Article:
How to Embrace Being Scared at Halloween and in Business

Posted by martin.parnell |
How to Embrace Being Scared at Halloween and in Business

This week, people in many countries, including Canada, will be celebrating Hallowe’en. According to Wikipedia: “Halloween or Hallowe'en (a contraction of Hallows' Evening), is a celebration observed in a number of countries on 31 October, the eve of the Western Christian feast of All Hallows’ Day. It begins the three-day observance of Allhallowtide, time in the liturgical year dedicated to remembering the dead, including saints (hallows), martyrs, and all the faithful departed.

On the night of October 31 they celebrated Samhain, when it was believed that the ghosts of the dead returned to earth. In addition to causing trouble and damaging crops, Celts thought that the presence of the otherworldly spirits made it easier for the Druids, or Celtic priests, to make predictions about the future. 

It is widely believed that many Halloween traditions originated from ancient Celtic harvest festivals. Others believe, however, that Halloween began solely as a Christian holiday, separate from other ancient festivals. Traditionally, Halloween activities include trick or treat, attending costume parties, carving pumpkins into jack-o’-lanterns, lighting bonfires, telling scary stories, and watching horror stories.”

 So, what is it that makes people want to dress up in crazy costumes and either scare or be scared? I read a post from the WebMD archives entitled “Why do Thrill Seekers Love Being Scared? “ It explains that “Virtually everyone knows what it's like to feel really scared: A pounding heartbeat. Faster breathing. Nervous perspiration. Butterflies in the stomach.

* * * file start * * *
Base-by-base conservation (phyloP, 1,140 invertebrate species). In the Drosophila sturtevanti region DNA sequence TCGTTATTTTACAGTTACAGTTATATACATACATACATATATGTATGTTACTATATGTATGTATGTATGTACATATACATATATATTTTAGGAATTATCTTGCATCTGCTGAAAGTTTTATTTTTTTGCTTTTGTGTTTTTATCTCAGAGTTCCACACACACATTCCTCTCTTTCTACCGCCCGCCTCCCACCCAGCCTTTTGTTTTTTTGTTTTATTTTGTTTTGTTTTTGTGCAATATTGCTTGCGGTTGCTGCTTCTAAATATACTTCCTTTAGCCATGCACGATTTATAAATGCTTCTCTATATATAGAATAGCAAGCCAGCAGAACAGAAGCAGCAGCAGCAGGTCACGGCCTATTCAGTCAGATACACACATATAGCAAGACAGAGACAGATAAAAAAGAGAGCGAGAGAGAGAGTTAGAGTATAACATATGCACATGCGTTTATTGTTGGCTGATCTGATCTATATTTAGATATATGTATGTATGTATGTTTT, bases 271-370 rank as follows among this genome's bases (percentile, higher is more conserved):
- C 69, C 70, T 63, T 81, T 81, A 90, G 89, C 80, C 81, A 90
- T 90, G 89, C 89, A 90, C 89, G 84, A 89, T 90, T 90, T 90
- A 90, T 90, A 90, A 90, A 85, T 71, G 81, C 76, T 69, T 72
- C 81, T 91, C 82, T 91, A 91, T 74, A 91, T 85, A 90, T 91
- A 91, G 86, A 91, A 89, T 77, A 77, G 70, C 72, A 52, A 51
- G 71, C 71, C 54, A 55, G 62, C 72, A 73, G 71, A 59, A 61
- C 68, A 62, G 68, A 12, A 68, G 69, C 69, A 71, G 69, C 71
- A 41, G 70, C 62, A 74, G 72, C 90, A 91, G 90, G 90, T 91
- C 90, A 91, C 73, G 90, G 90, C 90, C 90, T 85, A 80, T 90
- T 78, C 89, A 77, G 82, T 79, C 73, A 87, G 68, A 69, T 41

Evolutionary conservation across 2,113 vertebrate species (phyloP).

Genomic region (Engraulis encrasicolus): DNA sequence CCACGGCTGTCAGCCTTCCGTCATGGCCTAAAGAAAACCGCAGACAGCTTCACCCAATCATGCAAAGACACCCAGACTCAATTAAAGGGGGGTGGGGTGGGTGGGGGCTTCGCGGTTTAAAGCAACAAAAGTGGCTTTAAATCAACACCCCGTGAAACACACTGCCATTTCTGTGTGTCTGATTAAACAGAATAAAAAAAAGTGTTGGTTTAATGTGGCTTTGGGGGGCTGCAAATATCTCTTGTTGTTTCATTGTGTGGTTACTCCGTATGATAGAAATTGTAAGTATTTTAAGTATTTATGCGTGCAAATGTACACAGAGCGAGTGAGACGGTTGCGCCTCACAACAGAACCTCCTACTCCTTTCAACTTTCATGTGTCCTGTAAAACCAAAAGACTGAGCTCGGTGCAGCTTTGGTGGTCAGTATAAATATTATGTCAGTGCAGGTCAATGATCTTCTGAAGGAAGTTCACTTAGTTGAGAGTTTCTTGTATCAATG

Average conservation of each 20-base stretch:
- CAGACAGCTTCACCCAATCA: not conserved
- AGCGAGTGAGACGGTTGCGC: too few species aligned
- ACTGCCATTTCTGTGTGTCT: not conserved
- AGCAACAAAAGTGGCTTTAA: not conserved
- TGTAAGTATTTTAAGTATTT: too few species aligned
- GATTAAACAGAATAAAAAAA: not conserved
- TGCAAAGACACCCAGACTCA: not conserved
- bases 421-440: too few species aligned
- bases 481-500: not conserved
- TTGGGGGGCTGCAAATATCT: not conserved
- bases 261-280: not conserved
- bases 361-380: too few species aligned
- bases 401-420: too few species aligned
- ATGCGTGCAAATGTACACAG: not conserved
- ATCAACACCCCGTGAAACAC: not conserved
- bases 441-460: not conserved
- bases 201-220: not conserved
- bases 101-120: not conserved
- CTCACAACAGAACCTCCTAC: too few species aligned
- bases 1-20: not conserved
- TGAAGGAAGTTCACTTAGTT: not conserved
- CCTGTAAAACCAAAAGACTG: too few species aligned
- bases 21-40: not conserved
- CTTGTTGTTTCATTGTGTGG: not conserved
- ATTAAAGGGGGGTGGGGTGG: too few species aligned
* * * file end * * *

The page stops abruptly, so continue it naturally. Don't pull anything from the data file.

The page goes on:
But whether that fright is caused by watching a nail-biting horror movie, listening to a spine-chilling story, or prowling through a dark-as-night haunted house on Halloween, some people actually revel in feeling frightened.............. Experts believe that it's not uncommon for individuals to push the envelope, seeing how much fear they can tolerate, and ultimately feeling a sense of satisfaction when they're able to endure the anxiety.”

Frank Farley, PhD, psychologist at Temple University, tells us "There's a long history of people being intensely curious about the 'dark side,' and trying to make sense of it. Through movies, we're able to see horror in front of our eyes, and some people are extremely fascinated by it. They're interested in the unusual and the bizarre because they don't understand it and it's so different from our everyday lives."